Mark Cavendish and Alexandr Vinkourov shake hands to announce the sprinter's re-signing. They're both wearing suits and smiling and standing in front of what appears to be a large MRI machine examining an equally large letter 'V.'

Mark Cavendish confirms Astana return in 2024

Getting the band back together to try and take number 35.

Jonny Long
by Jonny Long 04.10.2023 Photography by
Astana Qazaqstan
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This story has been updated with the news of Michael Mørkøv’s signing.

Maybe it was the thought of no longer spending 200-odd days a year in middling hotels across continental Europe. Or it could have been the encouragement from Hollywood actor Ben Stiller. Most likely it was the chance to once again go for a record 35th Tour de France stage win after coming agonisingly close last year that convinced Mark Cavendish to sign for one more year with Astana-Qazaqstan.

That news was followed just hours later by the expected announcement that leadout man Michael Mørkøv was also joining Astana on a one-year deal.

“I spoke to the kids and I said, ‘What should dad do?’ They said, ‘Carry on.’ It was an odd question. So, here we are – just one more year, hey?” Cavendish explained of his decision to push back the retirement he announced back in May for another year.

“Well, I guess that was me done this year. I announced my retirement. I was looking forward to not having to get up and train in any weather condition, not be away from home, to spend time with the kids,” he continued.

“Ultimately, I’d miss racing. I love racing, but I was happy, I was in a happy place, and I knew I could go out on top. Obviously, it wasn’t the finish I hoped for, crashing at the Tour de France. But it is what it is. We grew incredibly as a team, Astana Qazaqstan this year, and I felt real family, so much so that the first thing [team boss Alexandr Vinokourov] said to me when I crashed out in France was, ‘Why don’t you do another year?'”

“Nah, nah. Coming back, even from this collarbone – coming back from another injury – was like another time. I was ready, I was at peace, but the more I’ve ridden this summer I just love riding my bike.”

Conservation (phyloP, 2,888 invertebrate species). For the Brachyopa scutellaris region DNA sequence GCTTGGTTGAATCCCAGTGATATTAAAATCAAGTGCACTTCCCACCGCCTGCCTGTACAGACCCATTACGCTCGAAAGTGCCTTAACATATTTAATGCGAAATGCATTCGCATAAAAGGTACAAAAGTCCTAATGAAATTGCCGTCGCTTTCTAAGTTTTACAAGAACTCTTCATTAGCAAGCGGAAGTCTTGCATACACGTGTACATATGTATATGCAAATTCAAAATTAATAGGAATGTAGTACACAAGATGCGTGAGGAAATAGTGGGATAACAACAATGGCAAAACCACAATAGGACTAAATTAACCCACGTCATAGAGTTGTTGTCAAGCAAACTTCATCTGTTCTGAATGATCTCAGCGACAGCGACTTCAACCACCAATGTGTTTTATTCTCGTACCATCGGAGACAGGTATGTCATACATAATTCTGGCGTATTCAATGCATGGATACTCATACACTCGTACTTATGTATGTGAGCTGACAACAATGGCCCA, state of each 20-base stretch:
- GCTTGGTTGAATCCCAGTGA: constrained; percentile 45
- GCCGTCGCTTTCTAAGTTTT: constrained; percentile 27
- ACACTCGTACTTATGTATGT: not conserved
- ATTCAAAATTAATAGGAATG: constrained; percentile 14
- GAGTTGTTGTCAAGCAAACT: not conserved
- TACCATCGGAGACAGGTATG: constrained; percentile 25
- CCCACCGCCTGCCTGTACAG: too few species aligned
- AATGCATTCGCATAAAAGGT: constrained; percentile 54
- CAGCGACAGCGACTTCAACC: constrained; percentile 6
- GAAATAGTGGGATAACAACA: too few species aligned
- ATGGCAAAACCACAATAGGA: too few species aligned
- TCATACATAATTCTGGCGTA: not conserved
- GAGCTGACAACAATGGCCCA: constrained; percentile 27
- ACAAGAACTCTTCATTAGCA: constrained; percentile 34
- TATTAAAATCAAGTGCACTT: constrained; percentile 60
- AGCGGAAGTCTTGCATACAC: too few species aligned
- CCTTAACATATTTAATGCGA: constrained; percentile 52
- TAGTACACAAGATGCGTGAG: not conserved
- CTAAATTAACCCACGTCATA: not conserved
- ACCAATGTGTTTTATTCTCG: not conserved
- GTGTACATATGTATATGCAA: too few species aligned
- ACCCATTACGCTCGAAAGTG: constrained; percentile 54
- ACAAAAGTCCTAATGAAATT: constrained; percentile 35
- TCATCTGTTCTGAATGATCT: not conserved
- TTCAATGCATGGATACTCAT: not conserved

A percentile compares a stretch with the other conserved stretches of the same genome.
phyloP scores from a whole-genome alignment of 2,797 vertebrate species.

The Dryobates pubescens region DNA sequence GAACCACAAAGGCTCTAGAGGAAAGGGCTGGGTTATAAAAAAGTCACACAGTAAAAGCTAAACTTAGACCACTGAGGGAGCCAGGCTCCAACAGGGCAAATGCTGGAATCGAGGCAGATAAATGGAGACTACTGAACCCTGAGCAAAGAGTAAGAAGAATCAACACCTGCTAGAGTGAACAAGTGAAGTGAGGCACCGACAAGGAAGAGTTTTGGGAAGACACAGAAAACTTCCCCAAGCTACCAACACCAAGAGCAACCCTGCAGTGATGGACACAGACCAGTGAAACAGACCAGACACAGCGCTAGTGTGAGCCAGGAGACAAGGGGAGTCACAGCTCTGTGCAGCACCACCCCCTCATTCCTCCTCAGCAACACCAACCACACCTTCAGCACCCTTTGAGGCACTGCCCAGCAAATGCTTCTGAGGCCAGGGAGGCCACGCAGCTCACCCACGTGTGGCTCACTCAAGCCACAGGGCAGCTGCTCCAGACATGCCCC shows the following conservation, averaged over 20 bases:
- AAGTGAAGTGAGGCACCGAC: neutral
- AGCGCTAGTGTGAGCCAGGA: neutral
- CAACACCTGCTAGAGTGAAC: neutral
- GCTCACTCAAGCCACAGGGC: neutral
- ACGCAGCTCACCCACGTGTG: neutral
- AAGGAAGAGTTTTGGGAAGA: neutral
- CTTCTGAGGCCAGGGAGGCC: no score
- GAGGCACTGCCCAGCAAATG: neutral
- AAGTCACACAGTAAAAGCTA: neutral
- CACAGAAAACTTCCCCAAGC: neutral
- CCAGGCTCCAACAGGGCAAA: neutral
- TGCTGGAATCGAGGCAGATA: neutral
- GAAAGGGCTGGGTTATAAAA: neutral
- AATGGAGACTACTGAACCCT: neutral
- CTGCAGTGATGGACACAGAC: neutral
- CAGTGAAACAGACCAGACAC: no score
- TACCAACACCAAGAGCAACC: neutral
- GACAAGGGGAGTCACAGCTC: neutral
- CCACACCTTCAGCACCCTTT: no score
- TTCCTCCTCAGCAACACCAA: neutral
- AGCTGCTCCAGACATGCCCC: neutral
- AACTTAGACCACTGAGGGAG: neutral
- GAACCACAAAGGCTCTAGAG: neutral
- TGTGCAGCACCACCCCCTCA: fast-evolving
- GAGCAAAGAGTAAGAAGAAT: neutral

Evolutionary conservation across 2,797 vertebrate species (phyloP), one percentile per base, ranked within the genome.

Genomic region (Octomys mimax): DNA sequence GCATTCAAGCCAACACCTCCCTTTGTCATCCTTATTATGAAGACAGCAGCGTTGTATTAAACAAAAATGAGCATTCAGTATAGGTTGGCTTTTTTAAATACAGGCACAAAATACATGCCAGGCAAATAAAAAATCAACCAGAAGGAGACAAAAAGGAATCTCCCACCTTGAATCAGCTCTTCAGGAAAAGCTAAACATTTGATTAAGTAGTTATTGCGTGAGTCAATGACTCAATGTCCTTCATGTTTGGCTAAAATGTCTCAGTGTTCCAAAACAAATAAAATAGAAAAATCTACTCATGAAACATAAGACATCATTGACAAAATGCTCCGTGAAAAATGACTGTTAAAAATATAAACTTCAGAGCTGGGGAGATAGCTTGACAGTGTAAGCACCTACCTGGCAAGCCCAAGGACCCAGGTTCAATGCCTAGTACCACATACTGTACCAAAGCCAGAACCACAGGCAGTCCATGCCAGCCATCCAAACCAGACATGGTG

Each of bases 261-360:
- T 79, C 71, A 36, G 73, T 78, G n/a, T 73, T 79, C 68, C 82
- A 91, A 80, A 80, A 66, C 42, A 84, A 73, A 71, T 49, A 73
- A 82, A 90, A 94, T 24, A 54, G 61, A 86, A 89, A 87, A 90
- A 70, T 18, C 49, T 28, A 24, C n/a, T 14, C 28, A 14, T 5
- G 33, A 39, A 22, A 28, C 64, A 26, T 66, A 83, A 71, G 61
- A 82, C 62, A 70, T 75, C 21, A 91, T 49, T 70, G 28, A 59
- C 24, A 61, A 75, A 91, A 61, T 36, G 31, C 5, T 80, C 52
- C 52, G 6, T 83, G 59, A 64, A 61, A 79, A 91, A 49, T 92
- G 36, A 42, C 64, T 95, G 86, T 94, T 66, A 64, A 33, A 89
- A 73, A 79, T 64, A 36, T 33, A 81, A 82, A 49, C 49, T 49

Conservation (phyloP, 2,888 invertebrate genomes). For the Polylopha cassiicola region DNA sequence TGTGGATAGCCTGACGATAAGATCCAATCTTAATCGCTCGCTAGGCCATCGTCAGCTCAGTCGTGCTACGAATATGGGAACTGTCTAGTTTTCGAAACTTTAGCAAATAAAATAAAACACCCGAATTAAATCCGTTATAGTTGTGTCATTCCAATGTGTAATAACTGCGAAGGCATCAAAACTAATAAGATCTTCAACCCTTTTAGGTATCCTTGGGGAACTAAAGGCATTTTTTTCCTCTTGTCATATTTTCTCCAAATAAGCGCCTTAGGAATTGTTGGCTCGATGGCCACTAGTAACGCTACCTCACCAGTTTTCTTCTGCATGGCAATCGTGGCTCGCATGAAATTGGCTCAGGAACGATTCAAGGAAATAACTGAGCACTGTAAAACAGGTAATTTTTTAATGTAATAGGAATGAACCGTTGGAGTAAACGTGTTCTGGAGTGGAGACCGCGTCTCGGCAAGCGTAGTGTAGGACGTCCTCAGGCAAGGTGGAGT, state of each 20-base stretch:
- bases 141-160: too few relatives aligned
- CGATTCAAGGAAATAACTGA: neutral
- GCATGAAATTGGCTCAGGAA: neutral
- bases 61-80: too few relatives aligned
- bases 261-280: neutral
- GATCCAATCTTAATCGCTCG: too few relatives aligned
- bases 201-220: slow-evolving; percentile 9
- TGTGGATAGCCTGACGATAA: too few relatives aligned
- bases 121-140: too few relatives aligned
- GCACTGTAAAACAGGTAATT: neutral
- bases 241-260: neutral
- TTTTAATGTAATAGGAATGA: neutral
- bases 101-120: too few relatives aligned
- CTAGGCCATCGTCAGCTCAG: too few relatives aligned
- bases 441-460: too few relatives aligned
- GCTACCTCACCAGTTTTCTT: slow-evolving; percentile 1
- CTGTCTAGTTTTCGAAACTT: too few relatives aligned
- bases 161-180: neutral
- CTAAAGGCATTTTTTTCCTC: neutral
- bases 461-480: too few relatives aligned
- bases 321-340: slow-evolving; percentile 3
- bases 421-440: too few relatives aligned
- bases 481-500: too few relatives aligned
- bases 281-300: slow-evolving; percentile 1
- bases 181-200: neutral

For Vinokourov, he’s managed to follow up his coup of convincing one of the biggest names in the sport to join his organisation with persuading him to ride for a year more than originally planned, and put together a formidable leadout train to back him.

The arrival of Max Kanter from Movistar and Cavendish’s former Quick-Step teammate Davide Ballerini already gives him a much stronger leadout than this season, and the addition of Mørkøv – one of the sport’s best leadout men and who piloted Cav to four Tour stage wins in 2021 – adds the finishing touch to transform the team into one built to break the all-time Tour stage wins record.

In the press release announcing his signing, Mørkøv explained that his motivation was partly to help Cavendish chase wins but also to prepare for his own attempt to target Olympic gold in the Madison event at the 2024 Paris Games. Mørkøv is the defending champion in the event, taking gold with Danish teammate Lasse Norman Hansen at the 2021 Tokyo Olympics.

“While this season Mark’s arrival in the team was quite unexpected, then for the next year we are preparing thoroughly, seriously reviewing the squad, strengthening the sprint direction, making personnel changes,” Vinokourov explained.

“It won’t be easy to better the record he shares with Eddy Merckx, it would be a historic achievement, but we have a chance, and we have to use it. As for the plans after 2024, certain discussions are underway, and the team is interested in continuing cooperation with Mark. But, of course, first of all our thoughts are about the upcoming season.”

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